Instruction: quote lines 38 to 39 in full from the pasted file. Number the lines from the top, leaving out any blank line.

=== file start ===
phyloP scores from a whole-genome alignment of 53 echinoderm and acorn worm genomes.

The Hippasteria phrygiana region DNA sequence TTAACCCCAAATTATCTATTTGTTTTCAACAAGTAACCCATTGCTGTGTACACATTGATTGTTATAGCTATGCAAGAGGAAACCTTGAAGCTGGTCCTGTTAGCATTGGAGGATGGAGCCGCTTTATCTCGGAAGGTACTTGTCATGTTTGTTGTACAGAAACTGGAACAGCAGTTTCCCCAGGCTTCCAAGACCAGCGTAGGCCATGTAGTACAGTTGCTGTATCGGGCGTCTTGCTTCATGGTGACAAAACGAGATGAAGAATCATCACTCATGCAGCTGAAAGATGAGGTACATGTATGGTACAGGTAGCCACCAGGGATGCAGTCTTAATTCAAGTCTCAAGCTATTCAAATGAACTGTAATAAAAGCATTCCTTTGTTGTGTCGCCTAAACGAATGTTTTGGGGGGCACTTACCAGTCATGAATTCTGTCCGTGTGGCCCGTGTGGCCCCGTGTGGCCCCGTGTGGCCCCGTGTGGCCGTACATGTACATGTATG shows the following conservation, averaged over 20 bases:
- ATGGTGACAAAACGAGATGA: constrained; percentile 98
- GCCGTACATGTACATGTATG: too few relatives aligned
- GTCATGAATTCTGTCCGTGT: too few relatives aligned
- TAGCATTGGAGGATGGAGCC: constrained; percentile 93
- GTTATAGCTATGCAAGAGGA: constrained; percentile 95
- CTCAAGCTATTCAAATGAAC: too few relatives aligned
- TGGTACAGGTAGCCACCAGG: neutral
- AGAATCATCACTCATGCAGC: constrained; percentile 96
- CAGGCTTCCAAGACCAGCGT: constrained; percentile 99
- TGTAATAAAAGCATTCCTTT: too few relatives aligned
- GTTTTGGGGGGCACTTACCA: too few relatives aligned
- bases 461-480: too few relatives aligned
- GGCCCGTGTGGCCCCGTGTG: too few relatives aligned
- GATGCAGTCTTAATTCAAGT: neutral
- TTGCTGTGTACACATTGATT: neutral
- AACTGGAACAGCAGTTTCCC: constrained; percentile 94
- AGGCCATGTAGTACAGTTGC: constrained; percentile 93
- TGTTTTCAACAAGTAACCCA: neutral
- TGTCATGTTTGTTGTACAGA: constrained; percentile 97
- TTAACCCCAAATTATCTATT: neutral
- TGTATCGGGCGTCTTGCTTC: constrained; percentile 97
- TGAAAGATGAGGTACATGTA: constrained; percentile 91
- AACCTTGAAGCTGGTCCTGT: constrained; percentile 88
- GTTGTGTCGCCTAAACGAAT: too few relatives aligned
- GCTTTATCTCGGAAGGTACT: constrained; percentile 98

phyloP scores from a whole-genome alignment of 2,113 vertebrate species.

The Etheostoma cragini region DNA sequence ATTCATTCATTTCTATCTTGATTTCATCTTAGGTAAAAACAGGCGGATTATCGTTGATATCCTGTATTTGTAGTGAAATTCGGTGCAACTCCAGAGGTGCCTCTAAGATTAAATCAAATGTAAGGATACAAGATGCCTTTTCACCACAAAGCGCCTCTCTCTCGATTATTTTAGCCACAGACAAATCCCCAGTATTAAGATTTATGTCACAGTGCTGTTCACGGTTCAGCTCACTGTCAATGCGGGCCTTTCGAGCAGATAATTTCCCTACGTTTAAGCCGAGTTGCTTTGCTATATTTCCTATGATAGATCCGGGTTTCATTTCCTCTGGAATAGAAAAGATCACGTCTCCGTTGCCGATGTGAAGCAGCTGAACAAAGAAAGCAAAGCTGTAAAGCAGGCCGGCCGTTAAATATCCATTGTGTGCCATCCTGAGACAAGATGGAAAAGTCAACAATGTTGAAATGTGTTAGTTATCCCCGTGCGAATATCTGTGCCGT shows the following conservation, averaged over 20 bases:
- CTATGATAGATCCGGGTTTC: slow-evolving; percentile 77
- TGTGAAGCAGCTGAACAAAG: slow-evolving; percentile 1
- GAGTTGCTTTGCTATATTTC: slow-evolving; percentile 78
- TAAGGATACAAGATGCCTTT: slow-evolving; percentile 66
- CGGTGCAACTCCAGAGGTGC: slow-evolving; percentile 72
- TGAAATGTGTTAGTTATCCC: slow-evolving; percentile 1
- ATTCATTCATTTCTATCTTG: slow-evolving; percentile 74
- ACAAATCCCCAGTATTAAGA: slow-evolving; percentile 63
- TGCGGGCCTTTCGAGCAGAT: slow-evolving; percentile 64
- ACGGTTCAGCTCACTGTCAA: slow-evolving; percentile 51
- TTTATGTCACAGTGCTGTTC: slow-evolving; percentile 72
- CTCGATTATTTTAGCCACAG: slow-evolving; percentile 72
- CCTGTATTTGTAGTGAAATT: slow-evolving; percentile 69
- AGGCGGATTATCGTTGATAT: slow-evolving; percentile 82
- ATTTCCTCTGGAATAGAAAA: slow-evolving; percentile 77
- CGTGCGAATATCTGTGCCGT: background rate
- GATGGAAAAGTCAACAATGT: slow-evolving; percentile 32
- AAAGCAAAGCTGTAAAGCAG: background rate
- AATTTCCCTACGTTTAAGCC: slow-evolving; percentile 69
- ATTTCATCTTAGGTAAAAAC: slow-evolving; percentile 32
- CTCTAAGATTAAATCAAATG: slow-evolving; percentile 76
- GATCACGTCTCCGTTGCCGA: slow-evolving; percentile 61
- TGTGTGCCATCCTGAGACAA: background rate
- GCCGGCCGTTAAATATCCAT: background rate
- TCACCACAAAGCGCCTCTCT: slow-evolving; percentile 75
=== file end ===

- TGCGGGCCTTTCGAGCAGAT: slow-evolving; percentile 64
- ACGGTTCAGCTCACTGTCAA: slow-evolving; percentile 51